More often than not, the suggestion that an ageing parent should live with a child arises out of a strong loving family relationship. And those types of relationship are invaluable.
These joint living arrangements (commonly called granny flat arrangements) are useful especially when one considers the uncertain future for our aged care system.
Unfortunately, many invaluable relationships are put at risk because the new living arrangements are approached informally. This informality is understandable because everyone is naturally buoyed (maybe blinded) by loving feelings and the bright future that the living arrangements promise.
The reality is that there are countless non-documented or poorly documented arrangements that have a sad and disastrous end.
Unfortunately, even the ones that lead to success for the disadvantaged parent often involve poor financial results for the parent or rather hollow victories for one or other reason.
For every case that I and Lawyers like me might help to resolve without resorting to Court proceedings and for every case that a Court is forced to resolve, there are countless others that do not come to the attention of anyone other than a few family members and a few friends. It’s very often just too hard for a parent to do anything about their predicament. Common refrains include … “its family” or “it’s my own fault”.
While every case is quite different these common threads run through a vast majority of them:
- a good and caring family relationship that underlies the wish to be close and to give care when needed;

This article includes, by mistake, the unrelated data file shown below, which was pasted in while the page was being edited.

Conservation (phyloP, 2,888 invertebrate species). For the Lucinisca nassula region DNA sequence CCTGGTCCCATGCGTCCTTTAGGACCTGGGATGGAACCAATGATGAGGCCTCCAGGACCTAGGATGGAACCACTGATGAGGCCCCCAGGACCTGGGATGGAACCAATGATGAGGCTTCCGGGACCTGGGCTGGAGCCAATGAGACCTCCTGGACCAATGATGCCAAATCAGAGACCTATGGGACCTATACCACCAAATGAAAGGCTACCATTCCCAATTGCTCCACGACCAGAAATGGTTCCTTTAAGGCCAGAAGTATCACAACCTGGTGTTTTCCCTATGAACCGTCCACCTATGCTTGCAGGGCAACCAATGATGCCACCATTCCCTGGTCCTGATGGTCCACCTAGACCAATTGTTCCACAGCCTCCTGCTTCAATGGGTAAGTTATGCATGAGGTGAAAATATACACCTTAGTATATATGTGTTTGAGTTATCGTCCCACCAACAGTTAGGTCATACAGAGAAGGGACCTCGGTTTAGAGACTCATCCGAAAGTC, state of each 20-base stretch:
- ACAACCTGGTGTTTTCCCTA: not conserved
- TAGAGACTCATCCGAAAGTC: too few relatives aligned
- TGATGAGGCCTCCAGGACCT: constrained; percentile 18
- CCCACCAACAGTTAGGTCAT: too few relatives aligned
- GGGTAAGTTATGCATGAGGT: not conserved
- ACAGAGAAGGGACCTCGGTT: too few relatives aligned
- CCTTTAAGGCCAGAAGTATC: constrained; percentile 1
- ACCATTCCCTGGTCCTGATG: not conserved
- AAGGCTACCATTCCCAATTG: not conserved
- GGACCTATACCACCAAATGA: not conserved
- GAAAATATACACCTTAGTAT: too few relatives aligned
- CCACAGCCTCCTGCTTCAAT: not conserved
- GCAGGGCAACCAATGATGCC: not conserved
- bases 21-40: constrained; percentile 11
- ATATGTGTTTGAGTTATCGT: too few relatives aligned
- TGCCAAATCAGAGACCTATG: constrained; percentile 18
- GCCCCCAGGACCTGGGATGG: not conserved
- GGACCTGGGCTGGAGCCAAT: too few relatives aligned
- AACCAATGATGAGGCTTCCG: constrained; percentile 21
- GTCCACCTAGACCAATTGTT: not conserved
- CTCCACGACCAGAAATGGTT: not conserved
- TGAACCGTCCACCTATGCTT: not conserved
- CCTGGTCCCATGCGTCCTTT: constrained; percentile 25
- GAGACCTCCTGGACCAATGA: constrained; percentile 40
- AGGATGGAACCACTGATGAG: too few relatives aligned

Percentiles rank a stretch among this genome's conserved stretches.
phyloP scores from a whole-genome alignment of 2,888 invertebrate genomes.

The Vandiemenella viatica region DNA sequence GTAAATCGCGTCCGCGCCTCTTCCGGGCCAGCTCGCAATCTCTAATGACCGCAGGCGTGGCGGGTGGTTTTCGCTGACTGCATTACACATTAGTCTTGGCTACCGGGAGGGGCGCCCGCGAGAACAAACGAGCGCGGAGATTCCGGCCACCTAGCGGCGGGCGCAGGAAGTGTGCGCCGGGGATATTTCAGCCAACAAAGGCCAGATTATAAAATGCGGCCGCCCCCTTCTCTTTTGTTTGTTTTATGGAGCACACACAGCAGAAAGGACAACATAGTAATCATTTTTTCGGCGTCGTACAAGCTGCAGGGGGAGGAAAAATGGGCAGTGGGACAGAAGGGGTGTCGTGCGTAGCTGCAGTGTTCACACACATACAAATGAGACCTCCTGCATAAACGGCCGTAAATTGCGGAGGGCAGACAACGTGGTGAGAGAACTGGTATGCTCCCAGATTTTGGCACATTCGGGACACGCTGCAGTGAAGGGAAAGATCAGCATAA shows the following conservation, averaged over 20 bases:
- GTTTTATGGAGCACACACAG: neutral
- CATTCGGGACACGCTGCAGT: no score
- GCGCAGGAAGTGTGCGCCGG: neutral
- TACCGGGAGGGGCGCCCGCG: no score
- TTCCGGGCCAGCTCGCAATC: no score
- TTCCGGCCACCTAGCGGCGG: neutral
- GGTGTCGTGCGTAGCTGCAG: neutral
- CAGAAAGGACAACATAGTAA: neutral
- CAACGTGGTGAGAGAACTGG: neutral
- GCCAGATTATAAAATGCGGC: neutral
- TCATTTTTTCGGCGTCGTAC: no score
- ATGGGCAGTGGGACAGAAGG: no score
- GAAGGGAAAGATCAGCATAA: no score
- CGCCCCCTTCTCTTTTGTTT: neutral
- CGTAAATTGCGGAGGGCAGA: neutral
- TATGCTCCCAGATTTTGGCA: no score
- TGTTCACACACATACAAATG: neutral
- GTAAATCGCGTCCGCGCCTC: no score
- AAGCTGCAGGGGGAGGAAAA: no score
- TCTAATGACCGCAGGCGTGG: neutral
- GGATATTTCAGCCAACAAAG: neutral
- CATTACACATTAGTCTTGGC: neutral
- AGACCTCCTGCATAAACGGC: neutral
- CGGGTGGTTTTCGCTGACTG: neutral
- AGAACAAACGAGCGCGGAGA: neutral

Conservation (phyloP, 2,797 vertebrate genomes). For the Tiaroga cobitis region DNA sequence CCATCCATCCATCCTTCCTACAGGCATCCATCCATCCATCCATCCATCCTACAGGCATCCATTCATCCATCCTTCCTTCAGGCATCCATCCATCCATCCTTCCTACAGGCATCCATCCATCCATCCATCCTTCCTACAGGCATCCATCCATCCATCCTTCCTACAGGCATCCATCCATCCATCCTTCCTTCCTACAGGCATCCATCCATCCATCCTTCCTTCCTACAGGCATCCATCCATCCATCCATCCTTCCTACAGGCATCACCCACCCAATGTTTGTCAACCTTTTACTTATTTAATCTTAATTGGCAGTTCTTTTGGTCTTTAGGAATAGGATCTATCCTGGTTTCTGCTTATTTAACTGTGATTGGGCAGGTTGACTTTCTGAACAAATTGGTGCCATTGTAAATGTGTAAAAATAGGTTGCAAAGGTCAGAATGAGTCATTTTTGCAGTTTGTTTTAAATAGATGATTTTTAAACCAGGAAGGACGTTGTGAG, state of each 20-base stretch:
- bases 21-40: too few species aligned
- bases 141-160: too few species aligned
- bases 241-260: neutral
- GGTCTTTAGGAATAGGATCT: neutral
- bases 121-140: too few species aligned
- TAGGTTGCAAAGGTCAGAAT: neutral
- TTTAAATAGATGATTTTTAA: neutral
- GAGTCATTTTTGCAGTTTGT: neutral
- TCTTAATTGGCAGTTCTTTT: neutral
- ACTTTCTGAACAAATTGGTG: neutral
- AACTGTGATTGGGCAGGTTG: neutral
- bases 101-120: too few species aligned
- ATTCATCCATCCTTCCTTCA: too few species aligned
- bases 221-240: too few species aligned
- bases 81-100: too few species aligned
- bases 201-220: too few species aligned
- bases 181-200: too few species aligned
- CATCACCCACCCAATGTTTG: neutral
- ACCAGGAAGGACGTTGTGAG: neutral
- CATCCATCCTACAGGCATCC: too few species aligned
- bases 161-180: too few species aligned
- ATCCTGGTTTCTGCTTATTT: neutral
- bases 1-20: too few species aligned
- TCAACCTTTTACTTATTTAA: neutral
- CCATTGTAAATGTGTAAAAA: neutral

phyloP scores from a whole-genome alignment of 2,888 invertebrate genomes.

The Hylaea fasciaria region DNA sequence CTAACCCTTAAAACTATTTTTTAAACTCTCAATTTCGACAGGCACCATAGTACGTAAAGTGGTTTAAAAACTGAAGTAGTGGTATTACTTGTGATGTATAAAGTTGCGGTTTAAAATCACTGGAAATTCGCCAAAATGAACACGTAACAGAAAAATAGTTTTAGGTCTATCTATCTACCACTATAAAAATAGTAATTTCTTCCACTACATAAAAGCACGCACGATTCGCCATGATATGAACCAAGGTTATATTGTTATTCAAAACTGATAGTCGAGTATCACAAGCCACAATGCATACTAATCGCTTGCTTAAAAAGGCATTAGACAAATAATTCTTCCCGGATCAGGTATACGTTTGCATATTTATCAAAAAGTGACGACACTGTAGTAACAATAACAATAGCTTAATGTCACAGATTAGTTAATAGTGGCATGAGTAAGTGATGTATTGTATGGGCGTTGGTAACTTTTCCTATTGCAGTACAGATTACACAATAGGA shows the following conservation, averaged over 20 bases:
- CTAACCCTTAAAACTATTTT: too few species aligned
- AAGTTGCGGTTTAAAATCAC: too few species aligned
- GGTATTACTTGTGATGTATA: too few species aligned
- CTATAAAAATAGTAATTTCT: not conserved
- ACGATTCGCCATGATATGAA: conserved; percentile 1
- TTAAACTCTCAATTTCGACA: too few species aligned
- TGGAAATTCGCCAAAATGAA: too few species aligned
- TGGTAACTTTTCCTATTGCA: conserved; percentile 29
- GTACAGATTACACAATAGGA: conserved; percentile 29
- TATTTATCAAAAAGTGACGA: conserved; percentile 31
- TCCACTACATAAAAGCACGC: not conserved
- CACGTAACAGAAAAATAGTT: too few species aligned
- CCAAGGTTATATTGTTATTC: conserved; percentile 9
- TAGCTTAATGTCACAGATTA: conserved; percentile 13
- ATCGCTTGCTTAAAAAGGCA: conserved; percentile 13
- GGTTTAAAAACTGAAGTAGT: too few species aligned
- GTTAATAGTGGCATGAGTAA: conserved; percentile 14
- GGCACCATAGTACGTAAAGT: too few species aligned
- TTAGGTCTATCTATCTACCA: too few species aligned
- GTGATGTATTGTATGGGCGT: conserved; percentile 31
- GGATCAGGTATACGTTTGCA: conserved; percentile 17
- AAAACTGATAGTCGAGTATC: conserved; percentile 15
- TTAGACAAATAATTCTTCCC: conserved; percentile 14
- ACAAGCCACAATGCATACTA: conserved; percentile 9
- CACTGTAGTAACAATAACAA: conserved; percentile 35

- good intentions … and very often the best of intentions;
- poor documentation … and very often none at all … “after all we’re family aren’t we, so we can work it out”;
- very ordinary and common changes in life circumstances for parent or child … illness, injury, death, marital breakdown, re-partnering, job loss, financial strain, small often unspoken misunderstandings, or simply not wanting to live that close any more and the list can go on;
- tensions that come about because of those changes … sometimes silently festering and other times arriving with a bang;
- the parent being forced to leave without money, without a home and without the relationship that lead to the arrangement in the first place.
The possible cost of not properly documenting these joint living arrangements is the loss of a supportive and loving relationship with your child. Not to mention the collateral damage that often happens in other relationships such as those between your child and your other children or sadly damage to your own relationship with grandchildren.
This cost is a far greater one to bear than the money required to pay for good advice and the preparation of a document to properly regulate things like who pays for what, who can do what, when can or when must the arrangement end, who should receive what when it ends etc.
A well prepared document will set clear ground rules for the arrangement, especially what should happen if the arrangement has to end. If your relationship proves strong enough to carry you through any difficult times then maybe the Agreement will never have to be looked at and it can stay safely stored away. But if difficulties do arise then you should be able to rely on the Agreement and keep the tensions to a minimum.
A word of warning about documentation … the document shouldn’t be a ‘pro forma’ ‘insert your name here’ one size fits all document. Your relationship is not a ‘pro forma’ … it’s far more valuable than that.
And very importantly, the advice and documentation should happen at an early stage of the planning. Otherwise you can quickly get beyond the point of no return and then have to live with uncertainty and everything that comes with that.
The earlier you get advice, the sooner and easier it will be to talk about difficult future issues. It’s invariably far easier to come to a consensus on what to do about those difficult issues at an early stage than it is when the issue arises and tensions have arrived.
Will your dreams meet your reality …. or will they collide with your reality … you decide.